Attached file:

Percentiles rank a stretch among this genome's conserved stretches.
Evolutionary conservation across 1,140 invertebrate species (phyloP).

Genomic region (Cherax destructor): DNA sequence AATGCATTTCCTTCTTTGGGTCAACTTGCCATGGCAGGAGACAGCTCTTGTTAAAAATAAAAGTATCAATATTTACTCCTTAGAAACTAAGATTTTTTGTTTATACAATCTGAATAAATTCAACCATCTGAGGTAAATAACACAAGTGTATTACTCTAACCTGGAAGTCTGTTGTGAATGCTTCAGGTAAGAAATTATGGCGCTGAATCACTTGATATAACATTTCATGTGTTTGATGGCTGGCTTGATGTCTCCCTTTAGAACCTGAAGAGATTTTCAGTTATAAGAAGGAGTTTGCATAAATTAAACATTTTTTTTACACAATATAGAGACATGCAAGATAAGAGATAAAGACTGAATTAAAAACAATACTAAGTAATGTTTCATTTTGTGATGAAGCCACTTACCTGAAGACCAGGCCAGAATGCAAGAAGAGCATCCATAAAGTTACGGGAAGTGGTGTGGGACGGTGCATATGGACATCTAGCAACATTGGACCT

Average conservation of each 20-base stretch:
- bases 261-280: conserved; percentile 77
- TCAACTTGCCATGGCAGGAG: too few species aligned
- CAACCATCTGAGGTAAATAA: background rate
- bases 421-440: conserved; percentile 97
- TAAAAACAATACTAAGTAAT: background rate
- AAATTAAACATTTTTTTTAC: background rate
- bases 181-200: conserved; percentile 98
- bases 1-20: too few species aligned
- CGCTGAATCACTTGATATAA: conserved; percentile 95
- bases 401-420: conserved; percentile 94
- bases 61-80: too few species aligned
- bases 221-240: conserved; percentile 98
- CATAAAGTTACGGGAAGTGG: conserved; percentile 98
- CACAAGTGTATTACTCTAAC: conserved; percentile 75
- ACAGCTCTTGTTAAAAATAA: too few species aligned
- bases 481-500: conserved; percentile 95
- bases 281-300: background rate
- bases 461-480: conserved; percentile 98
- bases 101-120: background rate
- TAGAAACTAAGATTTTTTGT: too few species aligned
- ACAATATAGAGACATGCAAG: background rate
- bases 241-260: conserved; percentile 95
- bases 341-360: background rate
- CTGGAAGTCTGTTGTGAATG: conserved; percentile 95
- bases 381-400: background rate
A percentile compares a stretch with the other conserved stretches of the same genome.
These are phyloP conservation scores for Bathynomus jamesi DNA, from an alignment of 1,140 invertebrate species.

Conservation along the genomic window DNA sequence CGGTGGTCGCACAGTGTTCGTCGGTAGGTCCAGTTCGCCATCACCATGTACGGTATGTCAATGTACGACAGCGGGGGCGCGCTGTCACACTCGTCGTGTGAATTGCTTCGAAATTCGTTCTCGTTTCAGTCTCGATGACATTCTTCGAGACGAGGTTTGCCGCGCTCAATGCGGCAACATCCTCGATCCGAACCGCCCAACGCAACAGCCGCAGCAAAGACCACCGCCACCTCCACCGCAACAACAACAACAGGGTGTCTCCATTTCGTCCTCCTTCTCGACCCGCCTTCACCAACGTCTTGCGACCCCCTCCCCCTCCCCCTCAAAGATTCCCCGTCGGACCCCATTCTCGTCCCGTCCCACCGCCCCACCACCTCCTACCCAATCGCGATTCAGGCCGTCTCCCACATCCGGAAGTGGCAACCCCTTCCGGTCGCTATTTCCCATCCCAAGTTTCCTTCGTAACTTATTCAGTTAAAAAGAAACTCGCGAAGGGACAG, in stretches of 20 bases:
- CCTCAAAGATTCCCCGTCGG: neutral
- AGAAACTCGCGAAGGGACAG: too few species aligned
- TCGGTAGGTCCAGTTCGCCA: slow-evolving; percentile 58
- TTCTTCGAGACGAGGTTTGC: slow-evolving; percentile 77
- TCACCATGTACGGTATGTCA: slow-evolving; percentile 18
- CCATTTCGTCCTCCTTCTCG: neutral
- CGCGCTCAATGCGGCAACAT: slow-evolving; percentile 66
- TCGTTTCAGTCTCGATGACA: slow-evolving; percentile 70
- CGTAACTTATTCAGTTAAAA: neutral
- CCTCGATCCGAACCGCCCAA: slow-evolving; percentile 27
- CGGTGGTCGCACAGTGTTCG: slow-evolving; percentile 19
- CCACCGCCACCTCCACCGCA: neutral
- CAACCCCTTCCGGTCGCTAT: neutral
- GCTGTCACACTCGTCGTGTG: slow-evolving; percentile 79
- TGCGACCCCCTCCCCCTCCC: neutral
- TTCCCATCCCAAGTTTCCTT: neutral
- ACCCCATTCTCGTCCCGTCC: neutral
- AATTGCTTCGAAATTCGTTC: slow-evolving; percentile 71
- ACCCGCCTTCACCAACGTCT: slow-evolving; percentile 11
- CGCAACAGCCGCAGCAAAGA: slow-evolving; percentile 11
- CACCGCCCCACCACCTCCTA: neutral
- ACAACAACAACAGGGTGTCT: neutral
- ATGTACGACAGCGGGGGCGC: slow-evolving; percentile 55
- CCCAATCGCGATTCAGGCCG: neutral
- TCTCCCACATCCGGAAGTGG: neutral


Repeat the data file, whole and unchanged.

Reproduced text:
Percentiles rank a stretch among this genome's conserved stretches.
Evolutionary conservation across 1,140 invertebrate species (phyloP).

Genomic region (Cherax destructor): DNA sequence AATGCATTTCCTTCTTTGGGTCAACTTGCCATGGCAGGAGACAGCTCTTGTTAAAAATAAAAGTATCAATATTTACTCCTTAGAAACTAAGATTTTTTGTTTATACAATCTGAATAAATTCAACCATCTGAGGTAAATAACACAAGTGTATTACTCTAACCTGGAAGTCTGTTGTGAATGCTTCAGGTAAGAAATTATGGCGCTGAATCACTTGATATAACATTTCATGTGTTTGATGGCTGGCTTGATGTCTCCCTTTAGAACCTGAAGAGATTTTCAGTTATAAGAAGGAGTTTGCATAAATTAAACATTTTTTTTACACAATATAGAGACATGCAAGATAAGAGATAAAGACTGAATTAAAAACAATACTAAGTAATGTTTCATTTTGTGATGAAGCCACTTACCTGAAGACCAGGCCAGAATGCAAGAAGAGCATCCATAAAGTTACGGGAAGTGGTGTGGGACGGTGCATATGGACATCTAGCAACATTGGACCT

Average conservation of each 20-base stretch:
- bases 261-280: conserved; percentile 77
- TCAACTTGCCATGGCAGGAG: too few species aligned
- CAACCATCTGAGGTAAATAA: background rate
- bases 421-440: conserved; percentile 97
- TAAAAACAATACTAAGTAAT: background rate
- AAATTAAACATTTTTTTTAC: background rate
- bases 181-200: conserved; percentile 98
- bases 1-20: too few species aligned
- CGCTGAATCACTTGATATAA: conserved; percentile 95
- bases 401-420: conserved; percentile 94
- bases 61-80: too few species aligned
- bases 221-240: conserved; percentile 98
- CATAAAGTTACGGGAAGTGG: conserved; percentile 98
- CACAAGTGTATTACTCTAAC: conserved; percentile 75
- ACAGCTCTTGTTAAAAATAA: too few species aligned
- bases 481-500: conserved; percentile 95
- bases 281-300: background rate
- bases 461-480: conserved; percentile 98
- bases 101-120: background rate
- TAGAAACTAAGATTTTTTGT: too few species aligned
- ACAATATAGAGACATGCAAG: background rate
- bases 241-260: conserved; percentile 95
- bases 341-360: background rate
- CTGGAAGTCTGTTGTGAATG: conserved; percentile 95
- bases 381-400: background rate
A percentile compares a stretch with the other conserved stretches of the same genome.
These are phyloP conservation scores for Bathynomus jamesi DNA, from an alignment of 1,140 invertebrate species.

Conservation along the genomic window DNA sequence CGGTGGTCGCACAGTGTTCGTCGGTAGGTCCAGTTCGCCATCACCATGTACGGTATGTCAATGTACGACAGCGGGGGCGCGCTGTCACACTCGTCGTGTGAATTGCTTCGAAATTCGTTCTCGTTTCAGTCTCGATGACATTCTTCGAGACGAGGTTTGCCGCGCTCAATGCGGCAACATCCTCGATCCGAACCGCCCAACGCAACAGCCGCAGCAAAGACCACCGCCACCTCCACCGCAACAACAACAACAGGGTGTCTCCATTTCGTCCTCCTTCTCGACCCGCCTTCACCAACGTCTTGCGACCCCCTCCCCCTCCCCCTCAAAGATTCCCCGTCGGACCCCATTCTCGTCCCGTCCCACCGCCCCACCACCTCCTACCCAATCGCGATTCAGGCCGTCTCCCACATCCGGAAGTGGCAACCCCTTCCGGTCGCTATTTCCCATCCCAAGTTTCCTTCGTAACTTATTCAGTTAAAAAGAAACTCGCGAAGGGACAG, in stretches of 20 bases:
- CCTCAAAGATTCCCCGTCGG: neutral
- AGAAACTCGCGAAGGGACAG: too few species aligned
- TCGGTAGGTCCAGTTCGCCA: slow-evolving; percentile 58
- TTCTTCGAGACGAGGTTTGC: slow-evolving; percentile 77
- TCACCATGTACGGTATGTCA: slow-evolving; percentile 18
- CCATTTCGTCCTCCTTCTCG: neutral
- CGCGCTCAATGCGGCAACAT: slow-evolving; percentile 66
- TCGTTTCAGTCTCGATGACA: slow-evolving; percentile 70
- CGTAACTTATTCAGTTAAAA: neutral
- CCTCGATCCGAACCGCCCAA: slow-evolving; percentile 27
- CGGTGGTCGCACAGTGTTCG: slow-evolving; percentile 19
- CCACCGCCACCTCCACCGCA: neutral
- CAACCCCTTCCGGTCGCTAT: neutral
- GCTGTCACACTCGTCGTGTG: slow-evolving; percentile 79
- TGCGACCCCCTCCCCCTCCC: neutral
- TTCCCATCCCAAGTTTCCTT: neutral
- ACCCCATTCTCGTCCCGTCC: neutral
- AATTGCTTCGAAATTCGTTC: slow-evolving; percentile 71
- ACCCGCCTTCACCAACGTCT: slow-evolving; percentile 11
- CGCAACAGCCGCAGCAAAGA: slow-evolving; percentile 11
- CACCGCCCCACCACCTCCTA: neutral
- ACAACAACAACAGGGTGTCT: neutral
- ATGTACGACAGCGGGGGCGC: slow-evolving; percentile 55
- CCCAATCGCGATTCAGGCCG: neutral
- TCTCCCACATCCGGAAGTGG: neutral